Combing through the news wires, here is the immediate reaction from the English press and pundits to being drawn in the same group as the United States:
“We can’t argue with that draw and that’s as good as we could have expected,” said Terry Venables, who enjoyed a two-year spell as England national coach in the mid-1990s. “The US game will be tough because they’ll be very well organised and they’ll be fit. They won’t out-play us, but they could out-strength us, but they’ll be similar to the Sweden sides we’ve met at tournaments in the past: they’ll be solid. There won’t be too many players to out-skill us or shock us, but they’ll be strong. But we could still have hand-picked that group and been satisfied.”
“While the Americans were Confederations Cup finalists last year, and boast familiar Premier League faces like Tim Howard, Clint Dempsey and Jozy Altidore, they are the sort of side potential world champions should beat, especially with David Beckham able to give inside information,” said journalist Martin Lipton of The Daily Mirror.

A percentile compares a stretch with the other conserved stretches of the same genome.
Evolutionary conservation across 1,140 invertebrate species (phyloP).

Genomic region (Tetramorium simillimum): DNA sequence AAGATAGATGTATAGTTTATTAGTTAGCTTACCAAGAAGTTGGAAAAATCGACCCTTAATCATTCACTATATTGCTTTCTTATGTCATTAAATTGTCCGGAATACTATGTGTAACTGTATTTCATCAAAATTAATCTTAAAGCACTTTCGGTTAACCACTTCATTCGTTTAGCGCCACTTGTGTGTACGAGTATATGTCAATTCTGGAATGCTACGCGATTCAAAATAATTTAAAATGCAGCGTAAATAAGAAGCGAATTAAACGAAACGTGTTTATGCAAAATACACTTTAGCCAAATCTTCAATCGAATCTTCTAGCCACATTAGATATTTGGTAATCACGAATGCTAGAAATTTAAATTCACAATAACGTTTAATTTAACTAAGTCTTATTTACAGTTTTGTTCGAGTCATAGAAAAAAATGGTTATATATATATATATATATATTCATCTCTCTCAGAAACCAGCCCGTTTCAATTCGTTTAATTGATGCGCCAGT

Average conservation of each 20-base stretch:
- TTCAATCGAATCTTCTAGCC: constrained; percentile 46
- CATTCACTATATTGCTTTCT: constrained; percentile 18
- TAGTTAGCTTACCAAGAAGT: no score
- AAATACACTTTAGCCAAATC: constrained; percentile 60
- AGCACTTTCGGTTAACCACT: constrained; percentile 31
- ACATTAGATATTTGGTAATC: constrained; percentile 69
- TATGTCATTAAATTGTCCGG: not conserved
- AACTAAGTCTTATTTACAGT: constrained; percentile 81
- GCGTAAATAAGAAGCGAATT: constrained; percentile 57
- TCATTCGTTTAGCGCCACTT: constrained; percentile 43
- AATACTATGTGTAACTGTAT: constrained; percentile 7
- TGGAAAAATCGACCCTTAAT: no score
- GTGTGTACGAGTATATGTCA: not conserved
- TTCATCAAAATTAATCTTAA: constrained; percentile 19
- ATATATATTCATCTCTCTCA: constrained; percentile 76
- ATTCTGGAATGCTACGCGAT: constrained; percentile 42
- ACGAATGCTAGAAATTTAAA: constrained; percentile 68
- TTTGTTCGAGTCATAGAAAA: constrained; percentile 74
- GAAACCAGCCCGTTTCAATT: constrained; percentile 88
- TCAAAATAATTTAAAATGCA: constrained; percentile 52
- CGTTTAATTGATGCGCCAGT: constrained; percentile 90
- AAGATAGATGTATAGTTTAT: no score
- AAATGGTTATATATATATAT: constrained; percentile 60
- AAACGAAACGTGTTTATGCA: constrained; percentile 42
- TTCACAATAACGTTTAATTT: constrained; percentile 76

“As finalists in last summer’s Confederations Cup – where they ended Spain’s 35-match winning streak – the USA will be confident of causing another sensation. However, even with Tim Howard and Clint Dempsey in their ranks, England should emerge unscathed from a game that gives them a great start geographically because Capello is hoping to use the area as a training base next summer,” said The Independent newspaper.
“The USA are ranked 14th in the world and beat Spain, the European champions, in June’s Confederations Cup. But they are eminently beatable and it is the perfect chance for England to avenge one of the most humiliating defeats in their history – the 1-0 reverse at the 1950 World Cup finals,” said The Times newspaper.